It is important to note that, in this discussion, miners are not the enemy. In fact, those who once worked in mining are a key element to implementing the change required. After all, renewable energy isn’t going to build and maintain itself. Our existing coal-fired power stations are starting to reach the end of their life cycle – some sooner than planned – and many countries are rapidly divesting from coal. Subsequently, we owe it to our nation’s workers to act responsibly and plan for the future.
This won’t be easy; we will have to completely rethink our power grid. Instead of a highly-centralised model, where we receive nearly all of our power from huge power stations, the network will have to become more distributed. Individuals and local communities will have to produce more of their own power, and intelligent storage options will need to be rolled out for when the wind is low and the sky is cloudy.
We will also, likely, have to renationalise the energy grid (either in full or in part). This is, of course, going to be neither cheap nor simple. It will also require a lot of workers in newly created jobs. We must, however, at least start the planning for how we can transition those who work in coal-related industries to a post-coal energy sector.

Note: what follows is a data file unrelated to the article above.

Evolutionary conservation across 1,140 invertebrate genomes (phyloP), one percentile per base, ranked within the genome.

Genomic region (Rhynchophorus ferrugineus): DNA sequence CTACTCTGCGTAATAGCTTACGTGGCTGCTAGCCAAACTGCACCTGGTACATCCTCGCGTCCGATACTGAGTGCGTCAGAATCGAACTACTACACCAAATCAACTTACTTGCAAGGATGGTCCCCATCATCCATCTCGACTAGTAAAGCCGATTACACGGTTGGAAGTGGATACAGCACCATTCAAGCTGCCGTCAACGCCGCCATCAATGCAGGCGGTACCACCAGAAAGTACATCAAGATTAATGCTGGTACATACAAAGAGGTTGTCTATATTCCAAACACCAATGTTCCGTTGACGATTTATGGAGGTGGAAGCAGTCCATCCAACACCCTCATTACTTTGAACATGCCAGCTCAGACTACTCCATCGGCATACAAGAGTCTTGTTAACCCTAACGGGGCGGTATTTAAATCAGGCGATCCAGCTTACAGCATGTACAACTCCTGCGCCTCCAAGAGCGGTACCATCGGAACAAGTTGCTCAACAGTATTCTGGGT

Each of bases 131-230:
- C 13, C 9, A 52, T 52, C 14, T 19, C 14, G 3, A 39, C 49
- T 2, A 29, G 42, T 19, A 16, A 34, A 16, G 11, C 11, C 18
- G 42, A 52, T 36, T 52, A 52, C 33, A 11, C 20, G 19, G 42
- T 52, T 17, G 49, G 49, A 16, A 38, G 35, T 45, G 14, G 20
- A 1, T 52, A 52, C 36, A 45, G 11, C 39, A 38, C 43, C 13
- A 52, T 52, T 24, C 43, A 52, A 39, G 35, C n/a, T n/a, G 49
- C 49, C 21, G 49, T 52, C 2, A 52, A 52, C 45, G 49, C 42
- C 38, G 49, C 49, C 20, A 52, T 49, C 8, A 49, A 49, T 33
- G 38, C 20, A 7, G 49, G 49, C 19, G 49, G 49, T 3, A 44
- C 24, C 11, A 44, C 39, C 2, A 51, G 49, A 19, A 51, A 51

“We need to reframe the climate crisis as an opportunity which provides incitement to phase out dying technology and create jobs through necessary infrastructure projects.”
And this is where the government comes in. Though all of this seems complicated, it is not an insurmountable task. There are already discussions taking place and models in existence for how to rapidly scale up renewables. Unfortunately, there is little incentive in the private sector for this rapid change (and indeed, incentive to resist it for many). Subsequently, we need our governments to mobilise their resources to create jobs that will build and sustain this renewable infrastructure.